Sovereignty picketsdid it the rational way

Last Saturday’s highway picketing in Anahola by Hawaiian sovereignty advocates

went off without the conflicts between demonstrators and drivers that police

feared. For that, the protestors and the motoring public deserve equal

praise.

Standing beside Kuhio Highway and waving signs proclaiming

“Exploitation of Hawa’i” and “This is not the U.S.A.” was an exercise

of the demonstrators’ right to peaceful assembly, ironically protected by the

very country that they contend is occupied illegally by the United States’

annexation of Hawai’i 105 years ago. There was potential, though, for hard

feelings between the picketers and the motorists it wanted to voluntarily stop

and accept printed information about the sovereignty issue. Not everyone who

lives on and visits Kaua’i agrees with the Hawaiian independence movement, and

even people with neutral feelings might have bridled at having their drives

interrupted by roadside strangers.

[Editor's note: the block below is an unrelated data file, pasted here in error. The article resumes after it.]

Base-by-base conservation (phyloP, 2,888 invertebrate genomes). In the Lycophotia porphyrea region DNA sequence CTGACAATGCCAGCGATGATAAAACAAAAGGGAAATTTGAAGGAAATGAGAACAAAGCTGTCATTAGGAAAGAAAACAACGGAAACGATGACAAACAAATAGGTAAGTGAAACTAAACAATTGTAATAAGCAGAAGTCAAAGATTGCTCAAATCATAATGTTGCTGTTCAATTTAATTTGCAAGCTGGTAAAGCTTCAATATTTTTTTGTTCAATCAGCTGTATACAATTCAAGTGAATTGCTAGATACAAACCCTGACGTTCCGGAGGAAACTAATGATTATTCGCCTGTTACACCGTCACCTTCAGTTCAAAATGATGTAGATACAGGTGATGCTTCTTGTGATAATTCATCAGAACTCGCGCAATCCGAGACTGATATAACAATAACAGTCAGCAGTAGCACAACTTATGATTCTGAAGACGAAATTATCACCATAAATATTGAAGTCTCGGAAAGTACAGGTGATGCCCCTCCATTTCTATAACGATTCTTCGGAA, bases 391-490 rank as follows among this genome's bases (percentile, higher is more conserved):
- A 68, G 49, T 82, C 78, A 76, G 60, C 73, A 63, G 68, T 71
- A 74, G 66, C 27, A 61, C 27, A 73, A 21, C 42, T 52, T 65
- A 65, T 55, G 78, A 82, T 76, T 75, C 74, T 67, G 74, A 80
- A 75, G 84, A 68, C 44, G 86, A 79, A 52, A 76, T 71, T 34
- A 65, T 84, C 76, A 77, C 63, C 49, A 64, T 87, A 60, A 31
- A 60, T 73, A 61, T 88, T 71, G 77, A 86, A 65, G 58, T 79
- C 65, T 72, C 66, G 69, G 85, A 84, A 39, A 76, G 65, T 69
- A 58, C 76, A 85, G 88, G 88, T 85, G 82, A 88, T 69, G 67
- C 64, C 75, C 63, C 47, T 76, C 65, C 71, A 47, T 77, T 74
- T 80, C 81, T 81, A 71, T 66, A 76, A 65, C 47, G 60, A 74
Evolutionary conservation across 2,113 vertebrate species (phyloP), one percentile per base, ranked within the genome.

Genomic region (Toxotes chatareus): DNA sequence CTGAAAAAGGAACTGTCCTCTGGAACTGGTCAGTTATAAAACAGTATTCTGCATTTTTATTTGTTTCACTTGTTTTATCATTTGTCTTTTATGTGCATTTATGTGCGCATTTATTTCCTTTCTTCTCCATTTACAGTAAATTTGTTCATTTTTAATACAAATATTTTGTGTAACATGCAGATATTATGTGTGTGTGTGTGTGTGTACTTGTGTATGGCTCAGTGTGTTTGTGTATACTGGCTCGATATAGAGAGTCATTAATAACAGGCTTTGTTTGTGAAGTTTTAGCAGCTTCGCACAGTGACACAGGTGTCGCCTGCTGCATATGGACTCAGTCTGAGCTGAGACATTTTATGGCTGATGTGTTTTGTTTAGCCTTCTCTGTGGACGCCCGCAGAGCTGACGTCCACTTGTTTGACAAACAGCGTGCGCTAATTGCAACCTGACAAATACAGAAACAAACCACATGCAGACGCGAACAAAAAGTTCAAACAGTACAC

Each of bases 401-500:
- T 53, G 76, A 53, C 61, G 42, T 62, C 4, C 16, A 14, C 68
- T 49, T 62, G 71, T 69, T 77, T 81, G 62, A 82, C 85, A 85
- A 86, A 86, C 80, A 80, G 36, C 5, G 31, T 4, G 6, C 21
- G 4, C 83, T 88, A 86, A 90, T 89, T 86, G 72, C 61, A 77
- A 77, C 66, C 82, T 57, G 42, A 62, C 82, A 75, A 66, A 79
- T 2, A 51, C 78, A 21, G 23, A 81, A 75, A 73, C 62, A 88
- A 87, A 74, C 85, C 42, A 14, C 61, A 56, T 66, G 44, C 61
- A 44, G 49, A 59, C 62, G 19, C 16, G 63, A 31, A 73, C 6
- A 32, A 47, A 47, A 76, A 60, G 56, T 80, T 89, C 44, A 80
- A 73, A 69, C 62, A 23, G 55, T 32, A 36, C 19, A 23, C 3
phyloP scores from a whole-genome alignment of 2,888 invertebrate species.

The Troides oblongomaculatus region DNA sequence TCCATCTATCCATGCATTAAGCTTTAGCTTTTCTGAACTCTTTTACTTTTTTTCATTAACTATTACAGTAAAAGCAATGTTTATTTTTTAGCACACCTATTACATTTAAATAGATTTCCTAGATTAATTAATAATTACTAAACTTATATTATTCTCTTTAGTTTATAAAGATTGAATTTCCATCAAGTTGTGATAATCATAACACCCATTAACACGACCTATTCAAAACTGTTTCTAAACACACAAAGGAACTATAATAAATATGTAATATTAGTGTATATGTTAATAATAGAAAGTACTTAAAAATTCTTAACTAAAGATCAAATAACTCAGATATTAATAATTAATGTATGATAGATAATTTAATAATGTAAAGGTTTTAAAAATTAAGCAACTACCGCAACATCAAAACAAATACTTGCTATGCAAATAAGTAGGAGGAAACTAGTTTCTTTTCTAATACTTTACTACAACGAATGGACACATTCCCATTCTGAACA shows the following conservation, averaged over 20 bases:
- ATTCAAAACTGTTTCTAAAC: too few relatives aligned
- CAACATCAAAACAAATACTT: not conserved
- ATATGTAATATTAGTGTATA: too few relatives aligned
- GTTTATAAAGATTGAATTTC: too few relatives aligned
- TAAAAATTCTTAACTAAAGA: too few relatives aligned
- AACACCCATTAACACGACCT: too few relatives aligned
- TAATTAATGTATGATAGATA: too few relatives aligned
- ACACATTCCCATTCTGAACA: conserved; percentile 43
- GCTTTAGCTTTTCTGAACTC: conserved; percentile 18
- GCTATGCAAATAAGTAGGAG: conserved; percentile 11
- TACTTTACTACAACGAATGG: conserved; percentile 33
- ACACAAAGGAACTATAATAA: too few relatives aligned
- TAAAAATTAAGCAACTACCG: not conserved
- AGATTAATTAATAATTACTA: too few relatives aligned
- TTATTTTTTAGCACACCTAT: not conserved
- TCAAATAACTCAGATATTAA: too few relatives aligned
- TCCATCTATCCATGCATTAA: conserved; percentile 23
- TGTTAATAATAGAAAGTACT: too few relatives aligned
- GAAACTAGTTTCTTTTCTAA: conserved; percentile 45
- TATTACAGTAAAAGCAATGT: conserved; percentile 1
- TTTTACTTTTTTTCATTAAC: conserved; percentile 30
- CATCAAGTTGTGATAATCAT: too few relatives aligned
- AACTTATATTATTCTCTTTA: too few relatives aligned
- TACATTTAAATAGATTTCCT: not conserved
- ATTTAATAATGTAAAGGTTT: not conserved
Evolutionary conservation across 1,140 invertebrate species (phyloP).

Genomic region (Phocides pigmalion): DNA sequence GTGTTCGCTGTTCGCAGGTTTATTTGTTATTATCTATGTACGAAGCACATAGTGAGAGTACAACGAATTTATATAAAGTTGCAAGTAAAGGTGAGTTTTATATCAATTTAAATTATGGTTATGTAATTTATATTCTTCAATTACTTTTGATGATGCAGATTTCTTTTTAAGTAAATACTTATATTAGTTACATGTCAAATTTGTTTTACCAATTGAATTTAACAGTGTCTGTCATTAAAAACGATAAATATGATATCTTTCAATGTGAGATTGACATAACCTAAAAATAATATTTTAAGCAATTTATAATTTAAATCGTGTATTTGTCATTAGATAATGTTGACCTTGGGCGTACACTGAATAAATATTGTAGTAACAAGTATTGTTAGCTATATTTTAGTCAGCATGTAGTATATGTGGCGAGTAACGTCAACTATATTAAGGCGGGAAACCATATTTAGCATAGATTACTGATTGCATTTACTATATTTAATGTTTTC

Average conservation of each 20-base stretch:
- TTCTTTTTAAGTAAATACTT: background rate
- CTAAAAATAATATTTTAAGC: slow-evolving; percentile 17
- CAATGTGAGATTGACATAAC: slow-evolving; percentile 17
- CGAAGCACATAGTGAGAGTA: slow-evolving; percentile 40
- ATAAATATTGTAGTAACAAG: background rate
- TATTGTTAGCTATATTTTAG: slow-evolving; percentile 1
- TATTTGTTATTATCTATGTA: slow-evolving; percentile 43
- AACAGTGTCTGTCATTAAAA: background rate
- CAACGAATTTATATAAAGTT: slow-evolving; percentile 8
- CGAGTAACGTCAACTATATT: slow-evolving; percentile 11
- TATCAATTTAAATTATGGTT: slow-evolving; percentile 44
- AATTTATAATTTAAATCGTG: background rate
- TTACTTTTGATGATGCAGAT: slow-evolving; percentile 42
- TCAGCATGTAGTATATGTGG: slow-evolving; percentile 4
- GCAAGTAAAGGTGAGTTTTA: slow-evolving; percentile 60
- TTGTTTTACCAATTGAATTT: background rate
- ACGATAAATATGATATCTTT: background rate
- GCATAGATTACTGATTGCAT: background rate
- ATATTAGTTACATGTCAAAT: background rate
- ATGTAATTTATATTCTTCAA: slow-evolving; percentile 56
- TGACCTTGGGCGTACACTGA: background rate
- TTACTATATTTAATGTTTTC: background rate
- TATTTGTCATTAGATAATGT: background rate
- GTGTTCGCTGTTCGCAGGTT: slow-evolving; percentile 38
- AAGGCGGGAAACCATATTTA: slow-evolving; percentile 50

But the demonstrators didn’t overstep

their bounds. They were able to flag down some vehicles and hand out literature

explaining their claim that Hawa’i should be a sovereign nation. They also

garnered more news coverage of their position, as did a separate independence

group that was rallying at the same time in Po’ipu. There were no reported

signs, though, of any ruffled feathers other than simple differences of

opinion. Motorists either drove by without difficulty or took the

demonstrators’ literature with apparent grace.

Kaua’i Police officials who

counseled the Anahola demonstrators in advance can take some credit for things

staying cool. The biggest share, however, goes to the demonstrators themselves.

By keeping their emotions in check and obeying laws they say don’t necessarily

apply to them, they showed an ability to state their case without slipping into

negative behavior that could harm their relations with the rest of the island

and their hope for support.

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